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ORIGINAL ARTICLE
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Contribution of clinically indicated repeat renal biopsy in Indian patients with lupus nephritis


1 Department of Nephrology, PGIMER, Chandigarh, India
2 Department of Histopathology, PGIMER, Chandigarh, India

Date of Submission17-May-2019
Date of Acceptance16-Sep-2019
Date of Web Publication11-Feb-2020

Correspondence Address:
Krishan L Gupta,
Department of Nephrology, PGIMER, Chandigarh - 160 012
India
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Source of Support: None, Conflict of Interest: None

DOI: 10.4103/ijn.IJN_166_19

  Abstract 


Background: Repeat renal biopsy is usually done for lupus nephritis (LN) flare or resistant disease. We analyzed the changes between first and repeat biopsy and the contribution of repeat biopsy on renal outcome in LN patients. Methods: This was a retrospective study carried out at a tertiary care center in India. Sixty-two LN patients who underwent repeat biopsy for clinical indications, between January 2012 to December 2016, were included. Clinical and histological parameters at first and second biopsies were compared. Logistic regression analysis was done to determine parameters on repeat biopsy predicting response at last visit. Results: Repeat biopsy was done for relapse in 56% and for resistant disease in 44% patients. Seven (13.7%) out of 51 patients with baseline proliferative histology converted to non-proliferative lesion on second biopsy, while 2 (18.2%) out of 11 with baseline non-proliferative lesion converted to proliferative lesion on second biopsy. On repeat biopsy, the presence of endocapillary proliferation decreased, whereas glomerulosclerosis, interstitial fibrosis/tubular atrophy (IFTA), and glomerular basement membrane thickening increased. At the last visit (median follow-up of 38.6 months after first biopsy and 13.8 months after second biopsy), 79% of patients were in remission and 6.5% needed renal replacement therapy. The presence of IFTA >30% and thrombotic microangiopathy (TMA) on second biopsy independently predicted response at last visit. Conclusion: In Indian patients with LN, chronicity markers and superimposed membranous pattern increased on repeat biopsy done for clinical indications. The presence of IFTA and TMA on second biopsy predicted response at last visit.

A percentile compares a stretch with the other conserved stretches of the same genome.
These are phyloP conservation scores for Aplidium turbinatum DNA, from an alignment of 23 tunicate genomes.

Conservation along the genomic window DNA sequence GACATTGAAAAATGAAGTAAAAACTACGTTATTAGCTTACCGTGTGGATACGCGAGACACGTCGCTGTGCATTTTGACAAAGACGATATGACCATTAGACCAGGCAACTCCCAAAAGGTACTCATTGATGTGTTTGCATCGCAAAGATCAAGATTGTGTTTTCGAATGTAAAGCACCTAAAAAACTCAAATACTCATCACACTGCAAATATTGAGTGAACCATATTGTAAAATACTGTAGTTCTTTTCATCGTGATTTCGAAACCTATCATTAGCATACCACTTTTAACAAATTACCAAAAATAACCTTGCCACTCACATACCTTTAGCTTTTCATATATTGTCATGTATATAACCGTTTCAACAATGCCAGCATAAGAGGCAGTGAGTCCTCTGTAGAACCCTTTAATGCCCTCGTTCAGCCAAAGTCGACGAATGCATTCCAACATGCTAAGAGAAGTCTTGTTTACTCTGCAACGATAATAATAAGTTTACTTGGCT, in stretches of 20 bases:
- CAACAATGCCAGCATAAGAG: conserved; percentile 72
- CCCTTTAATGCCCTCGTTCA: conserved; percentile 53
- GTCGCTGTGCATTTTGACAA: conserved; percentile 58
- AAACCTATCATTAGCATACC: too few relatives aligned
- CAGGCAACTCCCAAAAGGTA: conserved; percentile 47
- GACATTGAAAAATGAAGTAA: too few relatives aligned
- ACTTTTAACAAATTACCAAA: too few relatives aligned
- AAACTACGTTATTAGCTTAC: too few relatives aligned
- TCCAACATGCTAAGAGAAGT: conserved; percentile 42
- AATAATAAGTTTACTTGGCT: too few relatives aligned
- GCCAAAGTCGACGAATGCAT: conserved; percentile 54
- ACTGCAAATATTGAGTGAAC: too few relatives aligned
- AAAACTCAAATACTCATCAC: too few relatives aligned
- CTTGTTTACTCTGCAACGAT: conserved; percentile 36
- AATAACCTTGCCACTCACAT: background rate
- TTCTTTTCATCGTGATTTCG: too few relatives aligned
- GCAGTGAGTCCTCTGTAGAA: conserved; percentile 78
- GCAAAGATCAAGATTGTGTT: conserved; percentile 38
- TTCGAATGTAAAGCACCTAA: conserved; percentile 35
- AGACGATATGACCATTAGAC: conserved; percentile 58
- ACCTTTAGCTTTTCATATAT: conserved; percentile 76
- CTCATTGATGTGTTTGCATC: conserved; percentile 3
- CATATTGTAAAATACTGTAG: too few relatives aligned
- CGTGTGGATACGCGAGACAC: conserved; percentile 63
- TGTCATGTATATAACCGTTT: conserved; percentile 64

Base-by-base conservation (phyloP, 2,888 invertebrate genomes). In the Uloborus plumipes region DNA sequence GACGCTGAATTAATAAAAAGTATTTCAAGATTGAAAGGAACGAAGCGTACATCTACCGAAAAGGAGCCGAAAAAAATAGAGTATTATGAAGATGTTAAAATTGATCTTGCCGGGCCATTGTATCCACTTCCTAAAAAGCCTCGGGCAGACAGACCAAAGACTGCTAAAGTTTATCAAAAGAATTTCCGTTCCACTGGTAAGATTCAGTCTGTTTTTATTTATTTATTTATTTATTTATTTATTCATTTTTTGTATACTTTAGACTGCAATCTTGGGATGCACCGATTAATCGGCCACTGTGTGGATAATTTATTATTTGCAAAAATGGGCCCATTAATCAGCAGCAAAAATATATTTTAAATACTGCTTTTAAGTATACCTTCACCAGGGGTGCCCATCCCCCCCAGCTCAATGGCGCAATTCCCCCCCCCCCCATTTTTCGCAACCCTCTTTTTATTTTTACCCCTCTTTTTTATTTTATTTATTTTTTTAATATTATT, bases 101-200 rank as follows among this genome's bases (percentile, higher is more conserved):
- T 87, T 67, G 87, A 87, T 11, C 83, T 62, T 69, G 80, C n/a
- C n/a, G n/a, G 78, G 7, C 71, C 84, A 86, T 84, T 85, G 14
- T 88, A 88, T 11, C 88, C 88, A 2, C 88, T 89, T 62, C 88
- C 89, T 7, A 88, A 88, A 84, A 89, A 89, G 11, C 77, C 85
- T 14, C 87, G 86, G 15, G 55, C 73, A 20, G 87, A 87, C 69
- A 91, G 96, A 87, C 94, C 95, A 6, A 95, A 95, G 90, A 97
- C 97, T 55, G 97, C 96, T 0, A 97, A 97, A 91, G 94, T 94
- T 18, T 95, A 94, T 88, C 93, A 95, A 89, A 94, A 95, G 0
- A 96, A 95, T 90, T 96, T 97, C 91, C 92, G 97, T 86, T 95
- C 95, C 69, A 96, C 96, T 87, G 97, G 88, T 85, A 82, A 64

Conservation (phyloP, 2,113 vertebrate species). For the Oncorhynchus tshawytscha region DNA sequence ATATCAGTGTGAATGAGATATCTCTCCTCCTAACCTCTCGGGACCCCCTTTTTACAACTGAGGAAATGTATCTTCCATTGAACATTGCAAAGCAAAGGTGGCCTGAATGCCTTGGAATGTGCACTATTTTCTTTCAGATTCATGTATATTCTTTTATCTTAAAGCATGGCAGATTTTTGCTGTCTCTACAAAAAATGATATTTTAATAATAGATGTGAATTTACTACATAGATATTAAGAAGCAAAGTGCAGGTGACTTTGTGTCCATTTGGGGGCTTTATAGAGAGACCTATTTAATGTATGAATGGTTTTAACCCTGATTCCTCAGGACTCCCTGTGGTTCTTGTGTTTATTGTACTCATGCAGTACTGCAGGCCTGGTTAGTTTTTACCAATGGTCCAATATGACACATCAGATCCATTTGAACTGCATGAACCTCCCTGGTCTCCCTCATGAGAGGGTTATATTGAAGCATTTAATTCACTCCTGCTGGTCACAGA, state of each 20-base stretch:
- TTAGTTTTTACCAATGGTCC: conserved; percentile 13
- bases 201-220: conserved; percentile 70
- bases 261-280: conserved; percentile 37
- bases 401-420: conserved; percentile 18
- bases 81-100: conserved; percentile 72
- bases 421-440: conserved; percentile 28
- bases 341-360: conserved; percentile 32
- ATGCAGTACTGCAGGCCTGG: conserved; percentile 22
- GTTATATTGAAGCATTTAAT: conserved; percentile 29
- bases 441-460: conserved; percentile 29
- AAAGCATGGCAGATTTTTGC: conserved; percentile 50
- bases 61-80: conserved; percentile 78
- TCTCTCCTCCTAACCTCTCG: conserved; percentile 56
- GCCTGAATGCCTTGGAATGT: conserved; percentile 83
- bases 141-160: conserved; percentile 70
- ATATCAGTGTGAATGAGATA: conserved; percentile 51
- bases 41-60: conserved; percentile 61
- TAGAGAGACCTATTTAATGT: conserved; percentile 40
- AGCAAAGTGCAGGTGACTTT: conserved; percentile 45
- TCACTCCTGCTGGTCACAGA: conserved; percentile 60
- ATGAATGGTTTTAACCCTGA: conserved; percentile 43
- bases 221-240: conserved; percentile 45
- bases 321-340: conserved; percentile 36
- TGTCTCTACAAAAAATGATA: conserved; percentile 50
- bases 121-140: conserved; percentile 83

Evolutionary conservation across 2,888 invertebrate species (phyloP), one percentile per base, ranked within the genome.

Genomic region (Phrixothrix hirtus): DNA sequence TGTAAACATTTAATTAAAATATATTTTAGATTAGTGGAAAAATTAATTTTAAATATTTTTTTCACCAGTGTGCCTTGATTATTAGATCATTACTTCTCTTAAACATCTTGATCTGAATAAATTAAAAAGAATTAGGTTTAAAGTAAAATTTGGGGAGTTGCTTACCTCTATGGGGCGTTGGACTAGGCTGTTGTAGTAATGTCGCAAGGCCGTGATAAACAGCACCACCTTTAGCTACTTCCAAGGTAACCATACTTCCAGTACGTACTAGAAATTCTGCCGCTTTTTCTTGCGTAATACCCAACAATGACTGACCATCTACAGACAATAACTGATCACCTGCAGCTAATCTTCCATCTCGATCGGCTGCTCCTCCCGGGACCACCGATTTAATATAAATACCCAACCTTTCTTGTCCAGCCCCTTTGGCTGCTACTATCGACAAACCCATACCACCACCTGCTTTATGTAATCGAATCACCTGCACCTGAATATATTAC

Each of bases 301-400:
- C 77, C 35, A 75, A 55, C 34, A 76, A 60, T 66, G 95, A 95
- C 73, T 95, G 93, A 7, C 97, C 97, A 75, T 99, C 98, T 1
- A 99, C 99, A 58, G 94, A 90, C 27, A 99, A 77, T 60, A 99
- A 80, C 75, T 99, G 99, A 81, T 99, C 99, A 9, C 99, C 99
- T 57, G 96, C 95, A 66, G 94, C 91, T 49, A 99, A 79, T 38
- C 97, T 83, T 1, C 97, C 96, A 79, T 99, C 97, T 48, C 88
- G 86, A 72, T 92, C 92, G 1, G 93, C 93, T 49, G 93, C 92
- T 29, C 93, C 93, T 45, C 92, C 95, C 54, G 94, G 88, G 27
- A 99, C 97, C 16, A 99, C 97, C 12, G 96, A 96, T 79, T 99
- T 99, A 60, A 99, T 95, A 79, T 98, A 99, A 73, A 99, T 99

Keywords: Glomerulonephritis, IFTA, lupus nephritis, outcome, repeat biopsy



How to cite this URL:
Gupta KL, Bharati J, Anakutti H, Pattanashetti N, Rathi M, Ramachandran R, Nada R. Contribution of clinically indicated repeat renal biopsy in Indian patients with lupus nephritis. Indian J Nephrol [Epub ahead of print] [cited 2020 Oct 30]. Available from: https://www.indianjnephrol.org/preprintarticle.asp?id=278114




  Introduction Top


Lupus nephritis (LN) occurs in 25–50% of patients at the onset of systemic lupus erythematosus (SLE) and about 60% develop LN during the course of the disease.[1],[2] During a flare, histological pattern is often not predictable by clinical parameters alone, necessitating a repeat biopsy for guiding treatment.[3] Furthermore, histological features on the second renal biopsy such as persistent inflammatory lesions,[4] presence of sub-endothelial deposits,[5] and higher chronicity indices[6],[7] have been associated with worse renal prognosis. Most working groups on LN recommend repeat biopsy in cases with worsening proteinuria or renal dysfunction or at relapse.[8] In this manuscript, we describe the histological changes on repeat biopsy done for clinical indications and the contribution of repeat biopsy in predicting clinical outcome in Indian patients with LN.


  Methods Top